Privacyinformatie voor kinderen

We recognize the importance of protecting children's online privacy. Ring's products and services are intended for a general audience and are not directed to children. We do not knowingly collect personal information online from children under the age of 13.

Kan dit product offline worden gebruikt?


Gebruikersvriendelijke privacy-informatie?


Amazon Ring makes it rather difficult to even find their privacy notice, buried at the bottom of a more marketing focused page full of privacy promises that sound good but aren't as binding. Also, what's up with the teeny tiny text on your privacy policy Ring? Geesh.

Koppelingen naar privacy-informatie

Voldoet dit product aan onze minimale beveiligingsnormen? informatie




Videos are encrypted in storage and during transmission. Ring is offering end-to-end encryption.

Sterk wachtwoord


Two-factor authentication is now mandatory after major pressure from Mozilla and other groups.



Beheert kwetsbaarheden


Amazon Ring has a bug bounty program, which means that anyone who finds a security issue and discloses it responsibly may get paid.



Ring has a webpage dedicated to explaining it's privacy pillars and answering frequently asked questions

Gebruikt het product AI? informatie


Is deze AI onbetrouwbaar?

Kan niet bepalen

Wat voor soort beslissingen neemt de AI over u of voor u?

Ring cameras use camera-based motion detection to start recording.

Is het bedrijf transparant over hoe de AI werkt?


Heeft de gebruiker controle over de AI-functies?


*Privacy niet inbegrepen

Dieper duiken

  • Amazon’s Ring to pay $5.8M after staff and contractors caught snooping on customer videos, FTC says
    TechCrunch Koppeling opent in een nieuw tabblad
  • Mozilla Publishes Ring Doorbell Vulnerability Following Amazon’s Apathy
    Mozilla Foundation Koppeling opent in een nieuw tabblad
  • What to Do If the Police Ask for Your Security Camera or Video Doorbell Recordings
    Consumer Reports Koppeling opent in een nieuw tabblad
  • A Ransomware Gang Claims It Hacked Amazon's Ring
    Gizmodo Koppeling opent in een nieuw tabblad
  • 14 reasons not to get a Ring camera
    Mashable Koppeling opent in een nieuw tabblad
  • Accidental Spies: Amazon Ring Owners May Be Unknowingly Emailing Police
    The Markup Koppeling opent in een nieuw tabblad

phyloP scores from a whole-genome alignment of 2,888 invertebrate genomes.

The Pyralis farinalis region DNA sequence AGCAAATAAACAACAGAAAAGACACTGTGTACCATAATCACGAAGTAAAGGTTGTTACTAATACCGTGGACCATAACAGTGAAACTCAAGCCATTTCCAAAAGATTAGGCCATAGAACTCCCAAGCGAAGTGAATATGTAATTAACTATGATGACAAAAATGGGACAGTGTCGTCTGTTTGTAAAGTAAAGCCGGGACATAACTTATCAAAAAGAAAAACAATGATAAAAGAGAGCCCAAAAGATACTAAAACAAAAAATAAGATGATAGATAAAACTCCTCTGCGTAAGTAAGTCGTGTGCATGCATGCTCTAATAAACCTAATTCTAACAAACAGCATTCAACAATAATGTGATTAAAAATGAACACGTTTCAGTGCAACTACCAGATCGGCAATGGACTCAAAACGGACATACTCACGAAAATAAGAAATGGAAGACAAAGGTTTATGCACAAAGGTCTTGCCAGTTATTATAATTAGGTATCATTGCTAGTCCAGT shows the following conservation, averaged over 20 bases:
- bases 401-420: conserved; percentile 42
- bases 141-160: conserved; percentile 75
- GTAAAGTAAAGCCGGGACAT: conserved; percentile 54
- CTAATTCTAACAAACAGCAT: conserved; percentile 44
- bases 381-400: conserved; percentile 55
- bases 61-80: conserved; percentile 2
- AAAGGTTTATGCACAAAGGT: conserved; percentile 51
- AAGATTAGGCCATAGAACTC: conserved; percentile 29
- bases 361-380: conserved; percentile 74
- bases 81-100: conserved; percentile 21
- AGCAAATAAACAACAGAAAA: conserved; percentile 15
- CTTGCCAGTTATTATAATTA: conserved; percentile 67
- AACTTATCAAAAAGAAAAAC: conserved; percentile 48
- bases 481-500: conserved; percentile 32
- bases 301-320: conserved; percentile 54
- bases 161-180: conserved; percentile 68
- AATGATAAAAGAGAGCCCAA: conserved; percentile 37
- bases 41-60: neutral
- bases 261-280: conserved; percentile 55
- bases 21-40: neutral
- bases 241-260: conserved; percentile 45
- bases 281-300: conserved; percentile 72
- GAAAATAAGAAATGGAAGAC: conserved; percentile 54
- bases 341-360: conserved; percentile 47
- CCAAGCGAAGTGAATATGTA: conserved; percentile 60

• How to Protect Your Packages—And Your Ethics
    The Markup Koppeling opent in een nieuw tabblad
  • FTC and DOJ Charge Amazon with Violating Children’s Privacy Law by Keeping Kids’ Alexa Voice Recordings Forever and Undermining Parents’ Deletion Requests
    Federal Trade Commission Koppeling opent in een nieuw tabblad
  • Amazon to pay $31 million in privacy violation penalties for Alexa voice assistant and Ring camera
    AP News Koppeling opent in een nieuw tabblad
  • FTC Sues Amazon for Illegally Maintaining Monopoly Power
    Federal Trade Commission Koppeling opent in een nieuw tabblad
  • Not home alone: FTC says Ring’s lax practices led to disturbing violations of users’ privacy and security
    FTC Koppeling opent in een nieuw tabblad
  • All the Data Amazon’s Ring Cameras Collect About You
    Wired Koppeling opent in een nieuw tabblad
  • Ring Cameras Are Going to Get More People Killed
    Motherboard: Tech by Vice Koppeling opent in een nieuw tabblad
  • America's Ring doorbell camera obsession highlights the scourge of mass surveillance
    NBC News Koppeling opent in een nieuw tabblad
  • Amazon gave Ring videos to police without owners’ permission
    Politico Koppeling opent in een nieuw tabblad
  • Amazon's Ring logs every doorbell press and app action
    BBC News Koppeling opent in een nieuw tabblad
  • Security Cameras Make Us Feel Safe, but Are They Worth the Invasion?
    The New York Times Koppeling opent in een nieuw tabblad
  • Amazon sneakily fixed a vulnerability in the Ring camera
    Mashable Koppeling opent in een nieuw tabblad
  • How Amazon Ring uses domestic violence to market doorbell cameras
    MIT Technology Review Koppeling opent in een nieuw tabblad
  • Ring's police problem never went away. Here's what you still need to know
    CNET Koppeling opent in een nieuw tabblad
  • Ring doorbell 'gives Facebook and Google user data'
    BBC Koppeling opent in een nieuw tabblad
  • Ring Neighbors Is the Best and Worst Neighborhood Watch App
    New York Times Koppeling opent in een nieuw tabblad
  • Ring doorbells to send live video to Mississippi police
    BBC Koppeling opent in een nieuw tabblad
  • Ring's new privacy and security features prove that hardware isn't the only important thing
    CNET Koppeling opent in een nieuw tabblad
  • Amazon’s Ring is the largest civilian surveillance network the US has ever seen
    The Guardian Koppeling opent in een nieuw tabblad
  • Amazon's helping police build a surveillance network with Ring doorbells
    CNET Koppeling opent in een nieuw tabblad
  • Poll: How Americans Feel About Nextdoor, Neighbors, and Police Partnerships
    Mozilla Koppeling opent in een nieuw tabblad
  • Amazon hit with major data breach days before Black Friday
    The Guardian Koppeling opent in een nieuw tabblad
  • Amazon Fired Employee for Leaking Customer Emails
    Vice Koppeling opent in een nieuw tabblad
  • Ring, 2FA, and a Win for Consumers
    Mozilla Koppeling opent in een nieuw tabblad
  • Ring Doorbell App Packed with Third-Party Trackers
    EFF Koppeling opent in een nieuw tabblad